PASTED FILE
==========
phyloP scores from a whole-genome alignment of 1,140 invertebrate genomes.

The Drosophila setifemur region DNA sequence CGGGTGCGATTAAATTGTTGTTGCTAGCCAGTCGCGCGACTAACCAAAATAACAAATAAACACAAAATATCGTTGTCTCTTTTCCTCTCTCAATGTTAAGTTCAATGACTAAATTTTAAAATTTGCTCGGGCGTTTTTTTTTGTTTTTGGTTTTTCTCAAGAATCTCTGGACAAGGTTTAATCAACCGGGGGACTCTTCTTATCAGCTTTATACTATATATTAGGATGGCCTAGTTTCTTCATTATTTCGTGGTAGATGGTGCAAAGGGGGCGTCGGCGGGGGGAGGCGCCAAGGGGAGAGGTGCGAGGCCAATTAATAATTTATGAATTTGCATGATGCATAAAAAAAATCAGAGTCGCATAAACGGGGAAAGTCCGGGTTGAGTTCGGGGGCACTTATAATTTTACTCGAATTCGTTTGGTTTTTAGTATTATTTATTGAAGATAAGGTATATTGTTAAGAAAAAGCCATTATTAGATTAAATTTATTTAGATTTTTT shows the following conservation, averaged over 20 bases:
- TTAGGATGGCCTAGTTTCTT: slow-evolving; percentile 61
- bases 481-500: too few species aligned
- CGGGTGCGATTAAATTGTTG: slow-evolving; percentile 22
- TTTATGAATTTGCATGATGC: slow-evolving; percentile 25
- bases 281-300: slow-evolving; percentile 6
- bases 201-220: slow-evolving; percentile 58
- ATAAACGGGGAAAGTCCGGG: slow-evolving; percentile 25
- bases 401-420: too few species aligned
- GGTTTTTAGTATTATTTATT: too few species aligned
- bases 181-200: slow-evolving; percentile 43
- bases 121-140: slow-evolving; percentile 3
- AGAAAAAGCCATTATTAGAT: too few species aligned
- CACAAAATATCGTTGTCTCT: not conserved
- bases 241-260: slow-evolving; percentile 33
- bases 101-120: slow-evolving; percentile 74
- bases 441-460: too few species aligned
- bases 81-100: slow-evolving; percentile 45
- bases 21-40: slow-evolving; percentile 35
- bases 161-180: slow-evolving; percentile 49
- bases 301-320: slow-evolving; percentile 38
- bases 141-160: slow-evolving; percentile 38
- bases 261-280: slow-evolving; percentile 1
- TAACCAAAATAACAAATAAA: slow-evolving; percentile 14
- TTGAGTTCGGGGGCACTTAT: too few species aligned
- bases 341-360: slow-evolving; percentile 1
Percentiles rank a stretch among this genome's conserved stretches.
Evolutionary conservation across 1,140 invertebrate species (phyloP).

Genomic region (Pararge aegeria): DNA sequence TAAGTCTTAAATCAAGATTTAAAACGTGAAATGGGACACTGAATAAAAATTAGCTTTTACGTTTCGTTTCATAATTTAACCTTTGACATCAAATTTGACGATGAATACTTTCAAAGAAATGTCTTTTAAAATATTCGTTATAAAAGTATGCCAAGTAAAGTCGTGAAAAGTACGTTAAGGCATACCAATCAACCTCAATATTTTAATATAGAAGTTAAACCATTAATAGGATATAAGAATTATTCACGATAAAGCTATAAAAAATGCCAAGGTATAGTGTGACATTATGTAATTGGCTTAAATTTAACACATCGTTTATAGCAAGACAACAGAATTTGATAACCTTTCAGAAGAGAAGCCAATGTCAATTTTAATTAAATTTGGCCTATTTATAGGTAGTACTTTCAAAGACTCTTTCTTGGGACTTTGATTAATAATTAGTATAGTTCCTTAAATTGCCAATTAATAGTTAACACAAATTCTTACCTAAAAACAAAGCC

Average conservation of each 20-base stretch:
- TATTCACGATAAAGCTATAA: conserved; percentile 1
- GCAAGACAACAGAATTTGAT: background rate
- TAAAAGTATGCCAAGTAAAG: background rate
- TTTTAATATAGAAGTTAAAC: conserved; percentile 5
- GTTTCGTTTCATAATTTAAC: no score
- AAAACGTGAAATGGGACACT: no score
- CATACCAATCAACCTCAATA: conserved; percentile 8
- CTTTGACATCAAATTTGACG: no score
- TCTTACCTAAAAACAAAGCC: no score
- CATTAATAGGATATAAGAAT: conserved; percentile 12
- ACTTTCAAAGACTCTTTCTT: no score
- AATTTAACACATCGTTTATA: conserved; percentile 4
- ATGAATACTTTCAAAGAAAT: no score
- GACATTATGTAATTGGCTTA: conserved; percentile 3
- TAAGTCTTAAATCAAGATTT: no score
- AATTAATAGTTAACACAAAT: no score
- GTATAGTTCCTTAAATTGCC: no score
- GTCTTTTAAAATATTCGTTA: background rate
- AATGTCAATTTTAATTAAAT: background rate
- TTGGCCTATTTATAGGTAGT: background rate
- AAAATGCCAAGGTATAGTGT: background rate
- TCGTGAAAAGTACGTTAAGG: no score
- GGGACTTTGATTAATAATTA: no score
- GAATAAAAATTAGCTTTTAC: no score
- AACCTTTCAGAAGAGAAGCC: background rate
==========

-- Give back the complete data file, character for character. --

phyloP scores from a whole-genome alignment of 1,140 invertebrate genomes.

The Drosophila setifemur region DNA sequence CGGGTGCGATTAAATTGTTGTTGCTAGCCAGTCGCGCGACTAACCAAAATAACAAATAAACACAAAATATCGTTGTCTCTTTTCCTCTCTCAATGTTAAGTTCAATGACTAAATTTTAAAATTTGCTCGGGCGTTTTTTTTTGTTTTTGGTTTTTCTCAAGAATCTCTGGACAAGGTTTAATCAACCGGGGGACTCTTCTTATCAGCTTTATACTATATATTAGGATGGCCTAGTTTCTTCATTATTTCGTGGTAGATGGTGCAAAGGGGGCGTCGGCGGGGGGAGGCGCCAAGGGGAGAGGTGCGAGGCCAATTAATAATTTATGAATTTGCATGATGCATAAAAAAAATCAGAGTCGCATAAACGGGGAAAGTCCGGGTTGAGTTCGGGGGCACTTATAATTTTACTCGAATTCGTTTGGTTTTTAGTATTATTTATTGAAGATAAGGTATATTGTTAAGAAAAAGCCATTATTAGATTAAATTTATTTAGATTTTTT shows the following conservation, averaged over 20 bases:
- TTAGGATGGCCTAGTTTCTT: slow-evolving; percentile 61
- bases 481-500: too few species aligned
- CGGGTGCGATTAAATTGTTG: slow-evolving; percentile 22
- TTTATGAATTTGCATGATGC: slow-evolving; percentile 25
- bases 281-300: slow-evolving; percentile 6
- bases 201-220: slow-evolving; percentile 58
- ATAAACGGGGAAAGTCCGGG: slow-evolving; percentile 25
- bases 401-420: too few species aligned
- GGTTTTTAGTATTATTTATT: too few species aligned
- bases 181-200: slow-evolving; percentile 43
- bases 121-140: slow-evolving; percentile 3
- AGAAAAAGCCATTATTAGAT: too few species aligned
- CACAAAATATCGTTGTCTCT: not conserved
- bases 241-260: slow-evolving; percentile 33
- bases 101-120: slow-evolving; percentile 74
- bases 441-460: too few species aligned
- bases 81-100: slow-evolving; percentile 45
- bases 21-40: slow-evolving; percentile 35
- bases 161-180: slow-evolving; percentile 49
- bases 301-320: slow-evolving; percentile 38
- bases 141-160: slow-evolving; percentile 38
- bases 261-280: slow-evolving; percentile 1
- TAACCAAAATAACAAATAAA: slow-evolving; percentile 14
- TTGAGTTCGGGGGCACTTAT: too few species aligned
- bases 341-360: slow-evolving; percentile 1
Percentiles rank a stretch among this genome's conserved stretches.
Evolutionary conservation across 1,140 invertebrate species (phyloP).

Genomic region (Pararge aegeria): DNA sequence TAAGTCTTAAATCAAGATTTAAAACGTGAAATGGGACACTGAATAAAAATTAGCTTTTACGTTTCGTTTCATAATTTAACCTTTGACATCAAATTTGACGATGAATACTTTCAAAGAAATGTCTTTTAAAATATTCGTTATAAAAGTATGCCAAGTAAAGTCGTGAAAAGTACGTTAAGGCATACCAATCAACCTCAATATTTTAATATAGAAGTTAAACCATTAATAGGATATAAGAATTATTCACGATAAAGCTATAAAAAATGCCAAGGTATAGTGTGACATTATGTAATTGGCTTAAATTTAACACATCGTTTATAGCAAGACAACAGAATTTGATAACCTTTCAGAAGAGAAGCCAATGTCAATTTTAATTAAATTTGGCCTATTTATAGGTAGTACTTTCAAAGACTCTTTCTTGGGACTTTGATTAATAATTAGTATAGTTCCTTAAATTGCCAATTAATAGTTAACACAAATTCTTACCTAAAAACAAAGCC

Average conservation of each 20-base stretch:
- TATTCACGATAAAGCTATAA: conserved; percentile 1
- GCAAGACAACAGAATTTGAT: background rate
- TAAAAGTATGCCAAGTAAAG: background rate
- TTTTAATATAGAAGTTAAAC: conserved; percentile 5
- GTTTCGTTTCATAATTTAAC: no score
- AAAACGTGAAATGGGACACT: no score
- CATACCAATCAACCTCAATA: conserved; percentile 8
- CTTTGACATCAAATTTGACG: no score
- TCTTACCTAAAAACAAAGCC: no score
- CATTAATAGGATATAAGAAT: conserved; percentile 12
- ACTTTCAAAGACTCTTTCTT: no score
- AATTTAACACATCGTTTATA: conserved; percentile 4
- ATGAATACTTTCAAAGAAAT: no score
- GACATTATGTAATTGGCTTA: conserved; percentile 3
- TAAGTCTTAAATCAAGATTT: no score
- AATTAATAGTTAACACAAAT: no score
- GTATAGTTCCTTAAATTGCC: no score
- GTCTTTTAAAATATTCGTTA: background rate
- AATGTCAATTTTAATTAAAT: background rate
- TTGGCCTATTTATAGGTAGT: background rate
- AAAATGCCAAGGTATAGTGT: background rate
- TCGTGAAAAGTACGTTAAGG: no score
- GGGACTTTGATTAATAATTA: no score
- GAATAAAAATTAGCTTTTAC: no score
- AACCTTTCAGAAGAGAAGCC: background rate